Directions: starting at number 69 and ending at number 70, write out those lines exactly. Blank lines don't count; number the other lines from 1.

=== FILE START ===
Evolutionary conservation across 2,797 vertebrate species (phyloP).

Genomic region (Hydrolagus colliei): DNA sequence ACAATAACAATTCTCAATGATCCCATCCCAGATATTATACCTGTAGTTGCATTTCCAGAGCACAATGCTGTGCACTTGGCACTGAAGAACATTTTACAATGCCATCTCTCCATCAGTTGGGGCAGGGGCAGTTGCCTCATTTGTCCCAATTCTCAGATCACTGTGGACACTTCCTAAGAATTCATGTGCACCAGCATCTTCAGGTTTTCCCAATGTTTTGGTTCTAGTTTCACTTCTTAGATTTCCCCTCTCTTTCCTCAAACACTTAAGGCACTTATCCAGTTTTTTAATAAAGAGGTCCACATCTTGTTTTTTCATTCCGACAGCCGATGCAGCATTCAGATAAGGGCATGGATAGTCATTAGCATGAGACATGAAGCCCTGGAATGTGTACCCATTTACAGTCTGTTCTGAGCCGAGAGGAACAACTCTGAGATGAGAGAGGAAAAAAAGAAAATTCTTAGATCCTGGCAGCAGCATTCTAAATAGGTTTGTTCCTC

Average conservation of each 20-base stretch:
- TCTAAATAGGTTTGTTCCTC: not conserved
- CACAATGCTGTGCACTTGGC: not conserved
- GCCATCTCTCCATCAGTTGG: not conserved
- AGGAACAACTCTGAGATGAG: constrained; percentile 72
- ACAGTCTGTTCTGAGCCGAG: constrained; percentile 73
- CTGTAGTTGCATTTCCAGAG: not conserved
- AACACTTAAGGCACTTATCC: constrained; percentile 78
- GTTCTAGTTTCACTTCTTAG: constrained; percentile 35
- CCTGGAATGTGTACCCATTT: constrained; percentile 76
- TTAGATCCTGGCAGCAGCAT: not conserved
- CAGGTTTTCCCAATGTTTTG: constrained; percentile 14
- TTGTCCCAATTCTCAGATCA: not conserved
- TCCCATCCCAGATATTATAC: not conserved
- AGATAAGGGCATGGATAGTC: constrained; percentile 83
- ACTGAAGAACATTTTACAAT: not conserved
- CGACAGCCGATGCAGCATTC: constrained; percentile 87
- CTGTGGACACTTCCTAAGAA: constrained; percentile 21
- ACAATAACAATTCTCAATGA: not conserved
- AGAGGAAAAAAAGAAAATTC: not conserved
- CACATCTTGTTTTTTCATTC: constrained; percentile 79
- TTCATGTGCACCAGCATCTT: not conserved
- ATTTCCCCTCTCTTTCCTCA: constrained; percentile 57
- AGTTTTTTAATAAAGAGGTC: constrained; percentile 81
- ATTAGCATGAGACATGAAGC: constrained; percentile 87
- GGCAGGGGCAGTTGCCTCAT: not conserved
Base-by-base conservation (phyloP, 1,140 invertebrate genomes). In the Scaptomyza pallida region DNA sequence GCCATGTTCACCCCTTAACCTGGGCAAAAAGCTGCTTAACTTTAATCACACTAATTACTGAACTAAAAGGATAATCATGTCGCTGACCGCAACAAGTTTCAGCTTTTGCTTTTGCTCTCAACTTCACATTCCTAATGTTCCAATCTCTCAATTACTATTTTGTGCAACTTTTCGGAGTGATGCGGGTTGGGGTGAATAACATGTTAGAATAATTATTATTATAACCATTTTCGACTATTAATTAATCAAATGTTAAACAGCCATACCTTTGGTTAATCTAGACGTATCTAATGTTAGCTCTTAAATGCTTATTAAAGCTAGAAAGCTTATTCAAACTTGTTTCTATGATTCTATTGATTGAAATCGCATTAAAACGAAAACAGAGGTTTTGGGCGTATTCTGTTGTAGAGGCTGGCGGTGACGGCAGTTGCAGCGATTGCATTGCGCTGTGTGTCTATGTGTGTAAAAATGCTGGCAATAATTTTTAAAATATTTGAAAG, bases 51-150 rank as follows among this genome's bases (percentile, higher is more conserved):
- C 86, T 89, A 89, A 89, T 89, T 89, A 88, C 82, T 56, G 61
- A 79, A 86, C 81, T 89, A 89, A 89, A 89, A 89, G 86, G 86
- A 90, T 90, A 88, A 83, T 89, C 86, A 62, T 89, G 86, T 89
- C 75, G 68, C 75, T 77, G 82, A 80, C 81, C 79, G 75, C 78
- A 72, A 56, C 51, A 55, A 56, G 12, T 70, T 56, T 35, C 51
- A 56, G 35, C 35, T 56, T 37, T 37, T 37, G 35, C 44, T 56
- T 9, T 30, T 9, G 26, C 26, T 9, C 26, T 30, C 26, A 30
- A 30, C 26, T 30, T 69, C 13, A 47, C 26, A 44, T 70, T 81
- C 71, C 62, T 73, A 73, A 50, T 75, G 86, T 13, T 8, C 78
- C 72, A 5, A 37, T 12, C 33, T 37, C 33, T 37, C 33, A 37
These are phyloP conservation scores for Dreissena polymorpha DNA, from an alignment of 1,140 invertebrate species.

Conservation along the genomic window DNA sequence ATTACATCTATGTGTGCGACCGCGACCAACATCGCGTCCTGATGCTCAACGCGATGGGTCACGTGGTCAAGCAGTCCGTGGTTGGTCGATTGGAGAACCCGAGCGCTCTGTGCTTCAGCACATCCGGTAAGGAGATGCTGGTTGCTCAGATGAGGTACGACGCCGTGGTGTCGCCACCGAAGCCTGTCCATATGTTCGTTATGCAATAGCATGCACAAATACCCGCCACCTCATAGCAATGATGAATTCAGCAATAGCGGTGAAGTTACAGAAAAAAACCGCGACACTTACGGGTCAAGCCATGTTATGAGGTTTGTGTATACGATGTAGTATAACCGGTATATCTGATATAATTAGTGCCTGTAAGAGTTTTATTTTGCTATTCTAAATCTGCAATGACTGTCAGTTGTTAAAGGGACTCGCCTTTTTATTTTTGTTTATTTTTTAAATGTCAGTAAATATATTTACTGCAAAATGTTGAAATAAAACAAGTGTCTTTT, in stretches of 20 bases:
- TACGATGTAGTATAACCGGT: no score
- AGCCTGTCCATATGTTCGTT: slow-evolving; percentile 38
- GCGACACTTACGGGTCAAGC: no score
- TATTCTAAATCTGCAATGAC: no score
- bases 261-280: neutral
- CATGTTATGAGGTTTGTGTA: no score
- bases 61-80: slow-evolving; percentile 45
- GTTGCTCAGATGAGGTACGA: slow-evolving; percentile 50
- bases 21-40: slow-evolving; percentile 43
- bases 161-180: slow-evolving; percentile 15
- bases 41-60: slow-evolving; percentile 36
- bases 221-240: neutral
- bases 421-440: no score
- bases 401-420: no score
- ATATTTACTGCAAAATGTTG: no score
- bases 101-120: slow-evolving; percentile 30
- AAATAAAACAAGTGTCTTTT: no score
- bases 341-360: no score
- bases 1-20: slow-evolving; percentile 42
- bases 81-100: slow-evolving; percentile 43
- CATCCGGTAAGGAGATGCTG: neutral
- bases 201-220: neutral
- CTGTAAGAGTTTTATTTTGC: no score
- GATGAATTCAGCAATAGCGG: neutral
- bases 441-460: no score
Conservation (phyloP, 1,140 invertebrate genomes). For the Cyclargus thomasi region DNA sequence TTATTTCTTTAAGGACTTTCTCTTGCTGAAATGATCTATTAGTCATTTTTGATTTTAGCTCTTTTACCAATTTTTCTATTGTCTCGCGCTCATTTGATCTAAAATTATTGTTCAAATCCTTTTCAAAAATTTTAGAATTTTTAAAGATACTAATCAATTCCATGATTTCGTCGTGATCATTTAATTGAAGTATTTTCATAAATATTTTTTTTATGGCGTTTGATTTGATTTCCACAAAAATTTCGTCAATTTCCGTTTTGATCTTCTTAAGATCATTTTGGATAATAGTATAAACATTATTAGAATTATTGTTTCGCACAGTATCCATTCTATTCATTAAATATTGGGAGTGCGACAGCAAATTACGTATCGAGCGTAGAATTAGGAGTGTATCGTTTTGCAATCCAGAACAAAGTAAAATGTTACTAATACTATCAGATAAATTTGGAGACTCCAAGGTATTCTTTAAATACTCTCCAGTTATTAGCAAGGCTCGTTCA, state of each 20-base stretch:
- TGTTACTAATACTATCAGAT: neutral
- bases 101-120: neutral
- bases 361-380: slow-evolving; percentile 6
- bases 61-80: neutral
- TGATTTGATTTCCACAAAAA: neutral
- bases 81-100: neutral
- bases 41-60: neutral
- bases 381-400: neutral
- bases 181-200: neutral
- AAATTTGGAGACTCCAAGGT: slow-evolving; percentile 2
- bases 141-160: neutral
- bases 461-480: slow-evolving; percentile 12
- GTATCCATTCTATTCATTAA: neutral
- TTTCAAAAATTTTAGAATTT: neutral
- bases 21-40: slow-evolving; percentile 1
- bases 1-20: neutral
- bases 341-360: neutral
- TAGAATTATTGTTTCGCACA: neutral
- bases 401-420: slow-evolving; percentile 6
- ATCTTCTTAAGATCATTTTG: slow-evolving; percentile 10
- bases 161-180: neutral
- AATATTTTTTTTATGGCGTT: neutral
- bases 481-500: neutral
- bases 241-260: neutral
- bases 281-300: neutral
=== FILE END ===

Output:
- bases 101-120: neutral
- bases 361-380: slow-evolving; percentile 6